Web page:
Saturday, April 11, 2015

Review: "While We're Young" Explores Nostalgia and Aging in the Best Ways Possible

Left to right: Ben Stiller and Adam Driver
It is tough to get old. It isn't just the responsibility or the failing body that is tough. It's the notion of relevance that one must accept in the process or deem himself forever foolish. It is a subject that has created a subgenre of film trying to plant adults as relevant members of society. However, the unfortunate truth is that no matter what happens, there will always be the fear of irrelevancy, whether socially or personally. In director Noah Baumbach's latest While We're Young, he tackles the subject not with the typical affirmation, but the humbling humor of realizing just how silly you'd look in a hipster hat and attending strange spiritual rituals. It may not seem like it, but this is the study of aging from infancy to elderly age as best embodied in a bohemian city. It may be funny, but it's also painfully honest.

Josh (Ben Stiller) and Cornelia (Naomi Watts) are first seen in the film overlooking an infant baby as a childish recording of David Bowie's "Golden Years" plays. As the child cries, they begin to panic until it is revealed that the real parent Fletcher (Adam Horovitz) knows what to do. He is accepting of his old age. Josh and Cornelia are not no matter how much they try to spend time with their friends with kids. Upon Josh, who is a documentarian, running into Jamie (Adam Driver) and Darby (Amanda Seyfried) in his class, the couple that is 19 years their senior decides to embrace the youth of the hipster couple. As the film progresses, it unveils a deeper complexion about naivety and nostalgia. By the end, we finally hear "Golden Years" playing as it was intended to hear. Josh and Cornelia have accepted their maturity after a long and embarrassing routine that at times feels like vicarious living.

For a comedy that initially starts off as an odd couple pairing, the film evolves into a complex series of moments. The younger couple is obsessed with outdated culture. The older couple is obsessed with being relevant. One is being true to themselves while the other is hopelessly trying to fulfill a lie. Both have their mentors that are decades older and have achieved what they consider success. It is an intertwining series of ideals placed upon couples who need to establish relevance in their societal placements. It isn't easy and as the film explores, there's plenty of awkwardness to go around. Hidden in these moments is truth about who we all are. Some are meant for families while others careers. It is only in putting aside jealousy and paranoia that we can truly achieve these goals.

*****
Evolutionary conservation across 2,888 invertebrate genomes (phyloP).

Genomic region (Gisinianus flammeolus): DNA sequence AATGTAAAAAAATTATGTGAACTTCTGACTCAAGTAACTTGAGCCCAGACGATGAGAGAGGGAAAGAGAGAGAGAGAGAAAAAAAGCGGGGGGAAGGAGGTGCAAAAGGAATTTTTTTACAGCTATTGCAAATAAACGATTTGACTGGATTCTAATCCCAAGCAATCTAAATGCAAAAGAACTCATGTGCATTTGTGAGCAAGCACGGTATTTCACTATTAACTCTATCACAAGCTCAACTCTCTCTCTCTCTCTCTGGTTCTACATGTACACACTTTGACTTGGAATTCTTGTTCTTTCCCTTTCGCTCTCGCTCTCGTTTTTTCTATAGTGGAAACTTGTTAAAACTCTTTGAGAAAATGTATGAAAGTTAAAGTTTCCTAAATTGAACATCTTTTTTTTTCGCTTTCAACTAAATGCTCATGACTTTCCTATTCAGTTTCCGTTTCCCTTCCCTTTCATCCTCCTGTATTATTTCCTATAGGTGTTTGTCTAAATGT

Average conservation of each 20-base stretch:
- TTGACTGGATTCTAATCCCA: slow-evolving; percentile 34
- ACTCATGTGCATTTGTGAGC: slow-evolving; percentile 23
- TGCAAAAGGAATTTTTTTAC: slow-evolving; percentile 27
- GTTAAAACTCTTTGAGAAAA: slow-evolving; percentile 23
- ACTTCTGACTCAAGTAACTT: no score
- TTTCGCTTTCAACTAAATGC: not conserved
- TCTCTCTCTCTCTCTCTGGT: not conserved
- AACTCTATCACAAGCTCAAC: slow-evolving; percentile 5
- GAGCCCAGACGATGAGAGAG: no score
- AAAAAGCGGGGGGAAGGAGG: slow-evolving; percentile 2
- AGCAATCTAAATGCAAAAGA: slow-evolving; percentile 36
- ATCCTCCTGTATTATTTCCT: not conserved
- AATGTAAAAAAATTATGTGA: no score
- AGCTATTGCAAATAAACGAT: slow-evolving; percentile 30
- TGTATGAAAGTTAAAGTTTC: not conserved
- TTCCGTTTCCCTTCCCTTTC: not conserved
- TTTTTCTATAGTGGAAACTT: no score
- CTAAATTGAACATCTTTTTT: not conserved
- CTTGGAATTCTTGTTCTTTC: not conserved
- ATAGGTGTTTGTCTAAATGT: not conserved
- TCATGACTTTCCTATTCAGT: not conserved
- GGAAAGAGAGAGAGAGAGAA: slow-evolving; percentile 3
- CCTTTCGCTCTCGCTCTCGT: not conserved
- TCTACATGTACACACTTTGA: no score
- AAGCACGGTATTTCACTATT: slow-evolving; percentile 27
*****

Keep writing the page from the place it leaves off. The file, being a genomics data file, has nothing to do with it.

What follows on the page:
Most of all, this feels like a showcase for Adam Driver, who plays a 25-year-old documentarian with a peculiar routine of making his projects. He is a self-defined hipster and has a Rocky III poster on his wall. While the hipster culture may grow to be overtly obnoxious, which it does, it is his performance that gives the film a more complicated heart. From his subtle movements such as how he holds a glass or gives Josh playful names, he feels carefree and unaware of any pretentious traits he may carry. If you are into obscure art, he may be a decent guy. Otherwise, he's somewhat of a nuisance. Thankfully Driver finds a middle ground and while the film revels in a third act sabotage, it never feels as despicable as it is meant to. This is the actor's best performance in his short career and reflects his ability to be odd without being repulsive. Even his chemistry with Ben Stiller, who is by every means the grouch of the film, has a playfulness to it that makes you understand the appeal of being young and ignorant. 

There may be too many ideals shoved into the film and the resolution may feel a little rushed. However, Baumbach is a master director who knows how to pack subtlety into a film. He gives former Beastie Boys member Adam Horovitz the moment of zen in a great against type role. He cuts between speeches of elderly documentarian Mr. Breitbart (Charles Grodin) and the feuding Josh and Jamie. Their points overlap and various other edits reflect the similarities in unlikely themes. Even the soundtrack, which repurposes Notorious B.I.G. into the catalyst for Cornelia's youthful ways, has a purpose. It helps to paint a suburban expose on how generations relate to another and how inevitably each one will evolve into the next. There's a cyclical format to its characters that make them both exclusive and identical. The third act may become a little too heavy handed, but otherwise it is an extraordinarily handled tale.

The film's biggest success is that it never lets on its intentions. Much like its characters, it stays in denial and forces the audience to determine who the true hero is; an odd prospect given the lightweight nature of its premise. Even then, there's too many small character moments and events that are too true to ever not feel relative. It is a journey into life unlike most of its kind. It may get weighed down too much in ambition, but it still has enough moments to shine. While We're Young is a film whose title is both fleeting nostalgia and a cry for help. It wants the viewer to assess relationships between the young and old while evaluating their own life choices. For some, it is to be a respected documentarian. To others, it's being a hipster or a parent. The only question left as Bowie ushers out the film is what will you do to feel relevant not to society, but to yourself.

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